Okay this actually is in the book (though it’s more than Grantaire joining in) and yes it absolutely would count as sexual assault in today’s world. Sure it would have been nothing in the nineteeth century but now it is, which makes this all the odder:

So, ur…?

Disclosure! I once wrote a fanfic where (a pre-barricade) Matelote and Grantaire do indeed go to bed together, but there’s nothing really in the books to actually indicate she was attracted to him in the slightest. Or even liked him, really. (Can you blame her?)

We are now up to The Death Scene:

I’m glad they got some variation of “I am one of them” plus “Long live the Republic” in there. But here’s the kicker, here’s what They Did Not Get…

Grantaire doesn’t face the firing squad because he has “the courage of a very drunk man indeed,” the exact opposite in fact-

Grantaire rose to his feet with a start, stretched out his arms, rubbed his eyes, stared, yawned, and understood.

A fit of drunkenness reaching its end resembles a curtain which is torn away. One beholds, at a single glance and as a whole, all that it has concealed. All suddenly presents itself to the memory; and the drunkard who has known nothing of what has been taking place during the last twenty-four hours, has no sooner opened his eyes than he is perfectly informed.

-from ORESTES FASTING AND PYLADES DRUNK

He chooses to die alongside Enjolras because he’s in love with him, whichever way you wanna take that. Oh sure, the miniseries version of the death scene is snappy enough, and they did at least get the clasped hands in there in the finished version-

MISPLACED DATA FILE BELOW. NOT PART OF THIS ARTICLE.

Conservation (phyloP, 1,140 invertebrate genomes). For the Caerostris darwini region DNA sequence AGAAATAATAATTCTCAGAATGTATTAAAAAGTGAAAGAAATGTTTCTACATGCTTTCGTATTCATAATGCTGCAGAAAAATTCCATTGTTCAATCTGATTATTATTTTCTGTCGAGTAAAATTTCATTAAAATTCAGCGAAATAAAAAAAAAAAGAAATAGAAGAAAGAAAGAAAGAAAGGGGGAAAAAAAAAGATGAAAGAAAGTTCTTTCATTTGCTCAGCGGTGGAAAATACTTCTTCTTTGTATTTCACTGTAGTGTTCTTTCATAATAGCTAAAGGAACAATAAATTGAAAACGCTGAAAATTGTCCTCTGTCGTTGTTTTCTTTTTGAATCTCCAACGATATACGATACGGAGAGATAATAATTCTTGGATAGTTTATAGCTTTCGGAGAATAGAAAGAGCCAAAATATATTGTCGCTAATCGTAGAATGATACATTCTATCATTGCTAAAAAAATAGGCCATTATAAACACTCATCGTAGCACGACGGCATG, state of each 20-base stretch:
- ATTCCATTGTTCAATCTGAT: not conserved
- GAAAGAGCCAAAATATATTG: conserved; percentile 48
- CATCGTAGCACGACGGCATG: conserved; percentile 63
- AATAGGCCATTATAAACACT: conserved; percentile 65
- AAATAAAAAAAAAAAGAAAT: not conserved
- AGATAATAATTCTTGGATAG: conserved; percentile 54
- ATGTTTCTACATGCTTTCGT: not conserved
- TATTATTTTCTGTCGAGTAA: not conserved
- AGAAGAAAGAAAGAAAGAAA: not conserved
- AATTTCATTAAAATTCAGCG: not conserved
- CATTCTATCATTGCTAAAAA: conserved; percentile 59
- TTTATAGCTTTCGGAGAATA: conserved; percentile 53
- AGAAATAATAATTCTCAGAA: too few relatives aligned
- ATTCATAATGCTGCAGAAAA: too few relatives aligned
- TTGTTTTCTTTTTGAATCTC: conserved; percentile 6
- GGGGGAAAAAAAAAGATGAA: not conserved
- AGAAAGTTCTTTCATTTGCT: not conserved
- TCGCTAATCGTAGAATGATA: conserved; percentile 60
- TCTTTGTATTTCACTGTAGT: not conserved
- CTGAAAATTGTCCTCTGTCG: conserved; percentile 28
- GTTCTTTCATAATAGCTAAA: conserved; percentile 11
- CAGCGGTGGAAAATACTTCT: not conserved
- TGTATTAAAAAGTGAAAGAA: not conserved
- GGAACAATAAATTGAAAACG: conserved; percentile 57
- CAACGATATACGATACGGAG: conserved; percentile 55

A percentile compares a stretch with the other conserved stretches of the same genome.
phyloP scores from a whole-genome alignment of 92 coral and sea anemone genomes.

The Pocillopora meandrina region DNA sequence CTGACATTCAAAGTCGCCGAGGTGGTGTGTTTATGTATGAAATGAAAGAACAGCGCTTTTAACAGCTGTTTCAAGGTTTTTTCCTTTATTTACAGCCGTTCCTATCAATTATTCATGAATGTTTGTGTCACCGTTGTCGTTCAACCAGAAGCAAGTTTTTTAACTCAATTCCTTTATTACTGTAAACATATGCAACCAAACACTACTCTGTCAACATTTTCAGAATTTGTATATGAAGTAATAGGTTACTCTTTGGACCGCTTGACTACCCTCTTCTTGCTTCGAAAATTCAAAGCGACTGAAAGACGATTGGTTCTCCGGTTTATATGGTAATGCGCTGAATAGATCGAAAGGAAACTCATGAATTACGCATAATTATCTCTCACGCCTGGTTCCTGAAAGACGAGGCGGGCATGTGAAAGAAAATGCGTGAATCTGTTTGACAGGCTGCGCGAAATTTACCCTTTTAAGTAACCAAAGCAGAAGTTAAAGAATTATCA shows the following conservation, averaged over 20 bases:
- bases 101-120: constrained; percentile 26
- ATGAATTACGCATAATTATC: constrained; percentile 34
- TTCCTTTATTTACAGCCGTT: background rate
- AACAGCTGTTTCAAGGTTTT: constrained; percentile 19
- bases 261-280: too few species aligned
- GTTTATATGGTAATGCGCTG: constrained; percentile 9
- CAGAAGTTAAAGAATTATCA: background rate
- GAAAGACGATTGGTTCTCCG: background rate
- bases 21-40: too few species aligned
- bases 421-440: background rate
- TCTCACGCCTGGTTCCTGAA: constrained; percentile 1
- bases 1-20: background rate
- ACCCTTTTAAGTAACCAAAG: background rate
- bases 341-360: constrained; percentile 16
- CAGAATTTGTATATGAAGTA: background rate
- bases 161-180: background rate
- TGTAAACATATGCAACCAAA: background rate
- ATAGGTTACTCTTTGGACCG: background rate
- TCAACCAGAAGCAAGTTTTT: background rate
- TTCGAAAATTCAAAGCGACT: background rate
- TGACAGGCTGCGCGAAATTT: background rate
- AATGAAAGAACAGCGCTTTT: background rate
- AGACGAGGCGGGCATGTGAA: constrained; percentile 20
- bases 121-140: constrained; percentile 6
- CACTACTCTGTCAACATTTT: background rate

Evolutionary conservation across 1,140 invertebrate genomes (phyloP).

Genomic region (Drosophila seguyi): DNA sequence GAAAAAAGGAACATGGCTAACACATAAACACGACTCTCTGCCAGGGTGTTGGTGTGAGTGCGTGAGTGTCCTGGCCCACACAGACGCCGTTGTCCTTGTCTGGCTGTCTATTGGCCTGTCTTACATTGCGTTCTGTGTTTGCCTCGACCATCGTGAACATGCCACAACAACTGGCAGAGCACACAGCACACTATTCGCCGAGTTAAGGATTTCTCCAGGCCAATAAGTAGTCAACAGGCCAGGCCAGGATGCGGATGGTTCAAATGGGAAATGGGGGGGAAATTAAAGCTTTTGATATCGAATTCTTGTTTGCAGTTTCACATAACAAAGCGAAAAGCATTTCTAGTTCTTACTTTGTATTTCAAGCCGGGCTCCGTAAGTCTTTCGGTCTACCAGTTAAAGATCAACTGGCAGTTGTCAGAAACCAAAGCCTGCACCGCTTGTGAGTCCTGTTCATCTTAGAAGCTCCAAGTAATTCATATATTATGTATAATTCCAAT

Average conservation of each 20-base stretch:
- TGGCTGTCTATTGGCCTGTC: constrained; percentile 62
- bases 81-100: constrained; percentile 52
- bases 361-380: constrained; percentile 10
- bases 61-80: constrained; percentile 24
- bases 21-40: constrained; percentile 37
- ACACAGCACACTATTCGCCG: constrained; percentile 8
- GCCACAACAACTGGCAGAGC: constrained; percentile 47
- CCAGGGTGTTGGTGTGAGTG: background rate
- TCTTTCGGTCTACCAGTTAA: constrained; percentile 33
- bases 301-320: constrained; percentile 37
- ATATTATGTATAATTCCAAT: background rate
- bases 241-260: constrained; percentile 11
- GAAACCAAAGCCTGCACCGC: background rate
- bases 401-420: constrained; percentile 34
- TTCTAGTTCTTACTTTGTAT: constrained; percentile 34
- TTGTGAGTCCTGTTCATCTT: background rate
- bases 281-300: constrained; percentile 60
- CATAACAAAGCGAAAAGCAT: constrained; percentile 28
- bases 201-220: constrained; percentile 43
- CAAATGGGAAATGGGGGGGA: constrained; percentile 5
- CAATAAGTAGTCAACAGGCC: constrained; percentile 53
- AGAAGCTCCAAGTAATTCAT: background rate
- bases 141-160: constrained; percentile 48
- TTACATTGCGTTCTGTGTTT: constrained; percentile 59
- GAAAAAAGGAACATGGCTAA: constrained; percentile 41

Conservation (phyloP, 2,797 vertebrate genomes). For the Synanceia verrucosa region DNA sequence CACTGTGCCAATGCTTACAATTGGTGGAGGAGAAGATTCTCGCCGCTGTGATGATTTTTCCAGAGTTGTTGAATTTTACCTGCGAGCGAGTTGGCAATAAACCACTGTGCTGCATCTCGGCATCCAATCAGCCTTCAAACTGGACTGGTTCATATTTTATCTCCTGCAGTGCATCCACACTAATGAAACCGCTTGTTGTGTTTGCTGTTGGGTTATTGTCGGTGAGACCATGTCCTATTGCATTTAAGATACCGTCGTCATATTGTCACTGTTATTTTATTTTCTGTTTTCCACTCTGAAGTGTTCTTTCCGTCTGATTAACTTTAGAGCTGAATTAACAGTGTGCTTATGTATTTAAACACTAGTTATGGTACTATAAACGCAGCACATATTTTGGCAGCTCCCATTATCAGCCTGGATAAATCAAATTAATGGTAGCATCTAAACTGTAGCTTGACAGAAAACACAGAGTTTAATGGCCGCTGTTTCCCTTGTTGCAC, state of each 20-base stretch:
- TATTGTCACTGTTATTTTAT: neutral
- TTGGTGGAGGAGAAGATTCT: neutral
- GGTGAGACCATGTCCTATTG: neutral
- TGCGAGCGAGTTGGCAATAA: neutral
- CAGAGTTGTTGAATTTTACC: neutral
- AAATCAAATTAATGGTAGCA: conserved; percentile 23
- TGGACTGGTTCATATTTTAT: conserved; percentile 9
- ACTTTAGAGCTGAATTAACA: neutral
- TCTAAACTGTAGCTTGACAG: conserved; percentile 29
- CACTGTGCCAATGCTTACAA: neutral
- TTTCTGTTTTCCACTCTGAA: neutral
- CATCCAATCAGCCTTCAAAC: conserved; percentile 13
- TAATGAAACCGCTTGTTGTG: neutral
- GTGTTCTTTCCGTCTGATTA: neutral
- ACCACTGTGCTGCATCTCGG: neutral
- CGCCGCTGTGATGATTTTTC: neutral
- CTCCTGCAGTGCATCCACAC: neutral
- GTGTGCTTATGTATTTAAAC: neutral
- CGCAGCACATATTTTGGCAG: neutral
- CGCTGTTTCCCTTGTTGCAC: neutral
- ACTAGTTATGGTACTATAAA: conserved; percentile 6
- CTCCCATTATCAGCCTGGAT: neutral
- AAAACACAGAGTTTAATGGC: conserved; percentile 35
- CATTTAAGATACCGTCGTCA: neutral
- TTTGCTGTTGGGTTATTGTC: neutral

-but it doesn’t have anywhere near the power of the book. Why? Well honestly very little of the miniseries has anywhere near the power of the book, but leaving out the Grantaire/Enjolras story in a show that had more than enough time for it is just sort of galling to me personally… plus I notice that they managed to sexualise almost every relationship in the book (in increasingly gross ways) except the one same-sex one. Sigh.

Happy Valentine’s Day, assorted OTPs!

A very happy day to Amy&Rory, Quinn&Gary, Enjolras&Grantaire, Peter&Harry, Bubblegum&Marceline, Star-Lord&Gamora, Gail&Erica, Faramir&Eowyn, Finn&Poe, and Disneyverse Esmeralda&Phoebus.

Most of whom never celebrated or had any concept of a Valentine’s Day.

So I just realised I never posted my BBC Les Mis episode-by-episode reviews on here! Let’s rectify that:

Les Mis episode one. Apparently writer Andrew Davies hates the musical, so I have an instant distrust of him, I’m sorry. I also have an instant distrust of a man who claims to be “saving Hugo from himself.” Victor Hugo was a womanising fiend who once sent a live bat to his fiancee via post, the old asshole would die laughing at the notion he needed “saving.”

Anyway. It wasn’t bad! Perfectly cast so far. Johnny Flynn looks EXACTLY like the Felix Tholomyes in my head. It was nice to see Fantine’s friends, too, even though they’re down to two from the novel’s three. I always wondered if they met kinder fates than her.